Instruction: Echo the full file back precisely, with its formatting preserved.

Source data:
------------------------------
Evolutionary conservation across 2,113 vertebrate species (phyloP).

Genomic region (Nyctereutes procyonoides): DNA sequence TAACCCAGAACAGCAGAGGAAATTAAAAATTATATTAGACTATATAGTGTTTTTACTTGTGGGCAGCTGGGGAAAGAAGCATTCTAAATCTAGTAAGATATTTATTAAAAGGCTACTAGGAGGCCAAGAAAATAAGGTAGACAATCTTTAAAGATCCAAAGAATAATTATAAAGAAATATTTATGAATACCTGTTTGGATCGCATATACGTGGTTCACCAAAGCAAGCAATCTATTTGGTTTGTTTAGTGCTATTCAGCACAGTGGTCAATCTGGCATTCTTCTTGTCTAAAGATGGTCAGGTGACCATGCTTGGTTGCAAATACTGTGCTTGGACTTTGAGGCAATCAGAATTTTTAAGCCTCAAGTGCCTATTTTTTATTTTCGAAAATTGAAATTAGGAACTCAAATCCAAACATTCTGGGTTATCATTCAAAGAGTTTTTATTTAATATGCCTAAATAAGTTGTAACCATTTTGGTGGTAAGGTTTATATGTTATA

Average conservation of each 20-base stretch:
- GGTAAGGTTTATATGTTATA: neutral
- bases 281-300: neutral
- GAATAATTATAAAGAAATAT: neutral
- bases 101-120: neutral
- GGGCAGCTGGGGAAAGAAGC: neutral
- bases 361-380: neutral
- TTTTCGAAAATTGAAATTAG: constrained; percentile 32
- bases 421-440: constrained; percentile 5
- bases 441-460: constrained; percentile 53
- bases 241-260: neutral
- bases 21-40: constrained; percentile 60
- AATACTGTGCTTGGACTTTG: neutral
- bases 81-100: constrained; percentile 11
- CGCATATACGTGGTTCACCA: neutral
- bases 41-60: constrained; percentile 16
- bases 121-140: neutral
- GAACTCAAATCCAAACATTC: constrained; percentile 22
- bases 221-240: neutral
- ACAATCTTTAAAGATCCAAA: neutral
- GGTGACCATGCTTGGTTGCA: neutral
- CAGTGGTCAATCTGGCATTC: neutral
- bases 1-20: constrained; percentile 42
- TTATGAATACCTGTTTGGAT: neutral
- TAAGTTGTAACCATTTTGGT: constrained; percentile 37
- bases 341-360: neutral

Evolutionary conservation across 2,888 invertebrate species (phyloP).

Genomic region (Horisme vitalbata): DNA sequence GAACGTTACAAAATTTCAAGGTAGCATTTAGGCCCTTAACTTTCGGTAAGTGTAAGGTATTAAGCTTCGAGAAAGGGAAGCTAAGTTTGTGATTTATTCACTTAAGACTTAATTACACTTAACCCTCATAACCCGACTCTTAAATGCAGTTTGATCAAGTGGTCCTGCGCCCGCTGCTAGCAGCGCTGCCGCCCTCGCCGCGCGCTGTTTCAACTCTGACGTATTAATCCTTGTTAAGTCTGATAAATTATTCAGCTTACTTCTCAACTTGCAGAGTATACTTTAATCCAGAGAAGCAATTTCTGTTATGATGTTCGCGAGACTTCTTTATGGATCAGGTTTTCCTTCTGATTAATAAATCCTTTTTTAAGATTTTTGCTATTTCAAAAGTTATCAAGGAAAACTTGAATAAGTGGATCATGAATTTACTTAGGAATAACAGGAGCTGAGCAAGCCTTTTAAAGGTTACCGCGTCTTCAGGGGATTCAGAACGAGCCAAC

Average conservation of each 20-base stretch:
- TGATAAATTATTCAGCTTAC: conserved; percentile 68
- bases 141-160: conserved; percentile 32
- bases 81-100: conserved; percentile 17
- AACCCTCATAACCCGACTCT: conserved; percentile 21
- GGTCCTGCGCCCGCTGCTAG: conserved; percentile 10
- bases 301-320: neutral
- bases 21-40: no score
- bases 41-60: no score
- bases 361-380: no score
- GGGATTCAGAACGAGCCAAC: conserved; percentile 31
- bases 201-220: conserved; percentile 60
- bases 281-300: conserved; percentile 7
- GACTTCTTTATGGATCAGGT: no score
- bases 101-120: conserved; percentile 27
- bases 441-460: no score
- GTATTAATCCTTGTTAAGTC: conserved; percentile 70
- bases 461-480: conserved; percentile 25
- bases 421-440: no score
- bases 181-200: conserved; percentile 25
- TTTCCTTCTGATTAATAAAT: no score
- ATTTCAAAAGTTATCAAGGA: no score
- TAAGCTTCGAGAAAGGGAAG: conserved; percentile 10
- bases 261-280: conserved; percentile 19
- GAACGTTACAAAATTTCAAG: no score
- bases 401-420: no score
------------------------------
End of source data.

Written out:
Evolutionary conservation across 2,113 vertebrate species (phyloP).

Genomic region (Nyctereutes procyonoides): DNA sequence TAACCCAGAACAGCAGAGGAAATTAAAAATTATATTAGACTATATAGTGTTTTTACTTGTGGGCAGCTGGGGAAAGAAGCATTCTAAATCTAGTAAGATATTTATTAAAAGGCTACTAGGAGGCCAAGAAAATAAGGTAGACAATCTTTAAAGATCCAAAGAATAATTATAAAGAAATATTTATGAATACCTGTTTGGATCGCATATACGTGGTTCACCAAAGCAAGCAATCTATTTGGTTTGTTTAGTGCTATTCAGCACAGTGGTCAATCTGGCATTCTTCTTGTCTAAAGATGGTCAGGTGACCATGCTTGGTTGCAAATACTGTGCTTGGACTTTGAGGCAATCAGAATTTTTAAGCCTCAAGTGCCTATTTTTTATTTTCGAAAATTGAAATTAGGAACTCAAATCCAAACATTCTGGGTTATCATTCAAAGAGTTTTTATTTAATATGCCTAAATAAGTTGTAACCATTTTGGTGGTAAGGTTTATATGTTATA

Average conservation of each 20-base stretch:
- GGTAAGGTTTATATGTTATA: neutral
- bases 281-300: neutral
- GAATAATTATAAAGAAATAT: neutral
- bases 101-120: neutral
- GGGCAGCTGGGGAAAGAAGC: neutral
- bases 361-380: neutral
- TTTTCGAAAATTGAAATTAG: constrained; percentile 32
- bases 421-440: constrained; percentile 5
- bases 441-460: constrained; percentile 53
- bases 241-260: neutral
- bases 21-40: constrained; percentile 60
- AATACTGTGCTTGGACTTTG: neutral
- bases 81-100: constrained; percentile 11
- CGCATATACGTGGTTCACCA: neutral
- bases 41-60: constrained; percentile 16
- bases 121-140: neutral
- GAACTCAAATCCAAACATTC: constrained; percentile 22
- bases 221-240: neutral
- ACAATCTTTAAAGATCCAAA: neutral
- GGTGACCATGCTTGGTTGCA: neutral
- CAGTGGTCAATCTGGCATTC: neutral
- bases 1-20: constrained; percentile 42
- TTATGAATACCTGTTTGGAT: neutral
- TAAGTTGTAACCATTTTGGT: constrained; percentile 37
- bases 341-360: neutral

Evolutionary conservation across 2,888 invertebrate species (phyloP).

Genomic region (Horisme vitalbata): DNA sequence GAACGTTACAAAATTTCAAGGTAGCATTTAGGCCCTTAACTTTCGGTAAGTGTAAGGTATTAAGCTTCGAGAAAGGGAAGCTAAGTTTGTGATTTATTCACTTAAGACTTAATTACACTTAACCCTCATAACCCGACTCTTAAATGCAGTTTGATCAAGTGGTCCTGCGCCCGCTGCTAGCAGCGCTGCCGCCCTCGCCGCGCGCTGTTTCAACTCTGACGTATTAATCCTTGTTAAGTCTGATAAATTATTCAGCTTACTTCTCAACTTGCAGAGTATACTTTAATCCAGAGAAGCAATTTCTGTTATGATGTTCGCGAGACTTCTTTATGGATCAGGTTTTCCTTCTGATTAATAAATCCTTTTTTAAGATTTTTGCTATTTCAAAAGTTATCAAGGAAAACTTGAATAAGTGGATCATGAATTTACTTAGGAATAACAGGAGCTGAGCAAGCCTTTTAAAGGTTACCGCGTCTTCAGGGGATTCAGAACGAGCCAAC

Average conservation of each 20-base stretch:
- TGATAAATTATTCAGCTTAC: conserved; percentile 68
- bases 141-160: conserved; percentile 32
- bases 81-100: conserved; percentile 17
- AACCCTCATAACCCGACTCT: conserved; percentile 21
- GGTCCTGCGCCCGCTGCTAG: conserved; percentile 10
- bases 301-320: neutral
- bases 21-40: no score
- bases 41-60: no score
- bases 361-380: no score
- GGGATTCAGAACGAGCCAAC: conserved; percentile 31
- bases 201-220: conserved; percentile 60
- bases 281-300: conserved; percentile 7
- GACTTCTTTATGGATCAGGT: no score
- bases 101-120: conserved; percentile 27
- bases 441-460: no score
- GTATTAATCCTTGTTAAGTC: conserved; percentile 70
- bases 461-480: conserved; percentile 25
- bases 421-440: no score
- bases 181-200: conserved; percentile 25
- TTTCCTTCTGATTAATAAAT: no score
- ATTTCAAAAGTTATCAAGGA: no score
- TAAGCTTCGAGAAAGGGAAG: conserved; percentile 10
- bases 261-280: conserved; percentile 19
- GAACGTTACAAAATTTCAAG: no score
- bases 401-420: no score